Goossens in Cincinnati, Volume 1 = GRIEG: Peer Gynt Suite No. 1; DELIUS: Walk to the Paradise Garden; STRAVINSKY: Le Chant du Rossignol; CHABRIER: Marche Joyeuse; SCHUMANN: Symphony No. 4 – Cincinnati Symphony Orchestra/Sir Eugene Goosens – Historic Rec.

by | Dec 21, 2010 | Classical Reissue Reviews | 0 comments

Goossens in Cincinnati, Volume 1 = GRIEG: Peer Gynt Suite No. 1; DELIUS: Walk to the Paradise Garden; STRAVINSKY: Le Chant du Rossignol; CHABRIER: Marche Joyeuse; SCHUMANN: Symphony No. 4 in D Minor, Op. 120 – Cincinnati Symphony Orchestra/Sir Eugene Goossens

Historic-Recordings HRCD 0056, 70:12 [] ****:

Record collectors may well recall the old budget Camden LP label–which featured pseudonyms for several major symphony organizations–among them the “Cromwell Symphony Orchestra” instead of clearly identifying the work of Eugene Goossens (1893-1962), who led the Cincinnati Symphony from 1931-1946. Bill Anderson transfers a series of Goossens’ marvelously vivid, often emotionally pungent recordings in this first volume of performances, 1945-1946.  Many would argue that Goossens’ inscription of Tchaikovsky’s “Little Russian” Symphony from this period marked the height of his accomplishment with the CSO in the recording studio.

The opening suite from Peer Gynt (25 January 1945) initiates us into the intensely lyrical world of the Goossens sound with four colorist movements, of which the “In the Hall of the Mountain King” sequence quite rattles our expectations, in spite of over-long familiarity. The pictorial delights of Delius’ Walk to the Paradise Garden (16 February 1946) from A Village Romeo and Juliet shimmer in lushly sultry, sonorous harmonies, belying the actual scene of the opera–a local tavern–wherein the two runaway lovers will do away with themselves.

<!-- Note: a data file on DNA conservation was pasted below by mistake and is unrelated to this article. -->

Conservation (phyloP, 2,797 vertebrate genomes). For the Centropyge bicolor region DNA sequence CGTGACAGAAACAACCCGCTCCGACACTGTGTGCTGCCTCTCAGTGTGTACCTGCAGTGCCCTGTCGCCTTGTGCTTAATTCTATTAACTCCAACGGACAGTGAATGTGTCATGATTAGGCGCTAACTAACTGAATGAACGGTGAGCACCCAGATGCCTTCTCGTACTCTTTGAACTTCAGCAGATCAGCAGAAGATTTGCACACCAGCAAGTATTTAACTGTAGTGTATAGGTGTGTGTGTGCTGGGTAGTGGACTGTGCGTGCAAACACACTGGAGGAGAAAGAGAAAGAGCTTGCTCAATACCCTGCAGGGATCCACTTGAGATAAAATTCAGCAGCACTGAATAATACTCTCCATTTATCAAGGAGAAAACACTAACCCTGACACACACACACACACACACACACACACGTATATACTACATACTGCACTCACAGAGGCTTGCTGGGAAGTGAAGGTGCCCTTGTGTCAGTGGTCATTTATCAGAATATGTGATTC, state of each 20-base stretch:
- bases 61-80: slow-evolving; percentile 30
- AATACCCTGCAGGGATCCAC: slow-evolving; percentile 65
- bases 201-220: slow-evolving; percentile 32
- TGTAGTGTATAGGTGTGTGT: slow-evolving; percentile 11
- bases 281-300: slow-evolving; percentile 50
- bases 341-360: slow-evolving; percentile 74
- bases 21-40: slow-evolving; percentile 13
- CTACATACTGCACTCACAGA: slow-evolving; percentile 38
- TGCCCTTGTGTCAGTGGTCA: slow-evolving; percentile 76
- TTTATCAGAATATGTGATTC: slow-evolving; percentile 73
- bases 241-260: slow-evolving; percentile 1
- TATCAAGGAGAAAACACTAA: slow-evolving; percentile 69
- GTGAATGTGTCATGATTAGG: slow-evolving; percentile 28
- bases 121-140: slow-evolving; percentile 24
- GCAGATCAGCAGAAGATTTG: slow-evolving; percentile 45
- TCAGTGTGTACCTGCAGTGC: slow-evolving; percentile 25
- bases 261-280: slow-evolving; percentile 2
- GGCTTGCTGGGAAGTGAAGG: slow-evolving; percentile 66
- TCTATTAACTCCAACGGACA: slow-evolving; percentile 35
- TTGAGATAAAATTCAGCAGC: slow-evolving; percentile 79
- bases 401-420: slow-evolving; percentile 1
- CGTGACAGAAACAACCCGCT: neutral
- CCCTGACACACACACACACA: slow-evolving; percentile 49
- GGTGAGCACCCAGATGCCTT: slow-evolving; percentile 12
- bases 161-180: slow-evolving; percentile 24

Particularly effective, Stravinsky’s 1917 symphonic poem Le Chant du Rossignol (25 January 1945) has the Cincinnati strings, brass, and battery in full panoply, applying pentatonic scales and swooping chromatic lines to capture the eponymous song of the nightingale, both natural and mechanical, given the tale by Hans Christian Andersen. Listening to the wealth of rhythmic detail, we can well understand why Goossens would shine in a work like George Antheil’s Ballet Mecanique. We can likewise agree with one conductor’s assessment of Stravinsky’s work as “musical roughage” for an orchestra, to clear its discipline of slovenly intonation and faulty entries. From this same session, the Chabrier 1888 Marche Joyeuse plays as a gaudy complement to the Stravinsky, jaunty and irreverent.

Goossens leads a Schumann Fourth Symphony (14 February 1946) of striking power and grimly fixated impetus, funereal and grandly mounted. The string bass line compels our listening from the first; and when the blazing runs set in, they already leap and twitter in motions ripe for counterpoint. Occasionally, the streamlining transforms the opening music into a brilliant string, wind, and horn toccata, flattening the lyric effect. When the magic works, the effect can be quite exalted, linking the ambitions of the D Minor Symphony to the vaulted filigree of the Rhenish Symphony. Editor Anderson does well to cut directly into the A Minor Romanze without undue pause: the cloth is all the same, though the lovely violin runs with flute add a decided transparency to the otherwise somber tissue. The Scherzo exploits the power of the Cincinnati woodwinds; then, we must admire the horn, string, and tympani transition to the finale, a study in graduated power. Goossens injects what he can of jubilation into the recycled materials from the first movement, the slight marcato in the pace balancing the dance with the martial pageantry. Rarely have we been made so aware of Schumann’s use of Mannheim rockets to accelerate his motifs. The last pages achieve a wicked seed, a glorious testament to the virtuoso discipline of this ensemble under its gifted leader.

–Gary Lemco

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